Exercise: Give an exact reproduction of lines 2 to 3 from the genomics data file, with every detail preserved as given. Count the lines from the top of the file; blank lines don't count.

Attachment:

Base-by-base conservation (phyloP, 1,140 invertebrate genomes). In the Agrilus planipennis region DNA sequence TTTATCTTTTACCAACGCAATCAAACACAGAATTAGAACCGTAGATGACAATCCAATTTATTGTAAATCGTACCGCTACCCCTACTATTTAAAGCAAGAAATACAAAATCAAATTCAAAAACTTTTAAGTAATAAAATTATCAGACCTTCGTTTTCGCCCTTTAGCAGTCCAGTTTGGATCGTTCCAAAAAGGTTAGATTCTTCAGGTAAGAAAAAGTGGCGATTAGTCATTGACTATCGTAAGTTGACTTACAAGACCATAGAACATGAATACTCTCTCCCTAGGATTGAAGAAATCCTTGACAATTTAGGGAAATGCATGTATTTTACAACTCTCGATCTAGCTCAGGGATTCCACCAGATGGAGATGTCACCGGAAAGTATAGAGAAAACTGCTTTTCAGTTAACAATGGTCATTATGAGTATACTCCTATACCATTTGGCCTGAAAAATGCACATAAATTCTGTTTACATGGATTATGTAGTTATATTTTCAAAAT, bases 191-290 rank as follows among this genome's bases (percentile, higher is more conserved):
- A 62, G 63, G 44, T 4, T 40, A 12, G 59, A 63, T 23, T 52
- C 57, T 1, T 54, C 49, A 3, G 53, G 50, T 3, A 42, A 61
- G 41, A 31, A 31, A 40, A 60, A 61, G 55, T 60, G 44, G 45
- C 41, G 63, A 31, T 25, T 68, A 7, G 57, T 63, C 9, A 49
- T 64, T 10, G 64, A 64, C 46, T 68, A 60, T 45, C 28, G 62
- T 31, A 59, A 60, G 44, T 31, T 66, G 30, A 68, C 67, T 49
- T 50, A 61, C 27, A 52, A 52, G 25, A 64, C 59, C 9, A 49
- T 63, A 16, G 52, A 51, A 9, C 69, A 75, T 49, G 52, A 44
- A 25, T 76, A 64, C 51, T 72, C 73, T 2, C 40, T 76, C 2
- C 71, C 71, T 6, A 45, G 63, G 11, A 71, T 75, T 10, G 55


- A 62, G 63, G 44, T 4, T 40, A 12, G 59, A 63, T 23, T 52
- C 57, T 1, T 54, C 49, A 3, G 53, G 50, T 3, A 42, A 61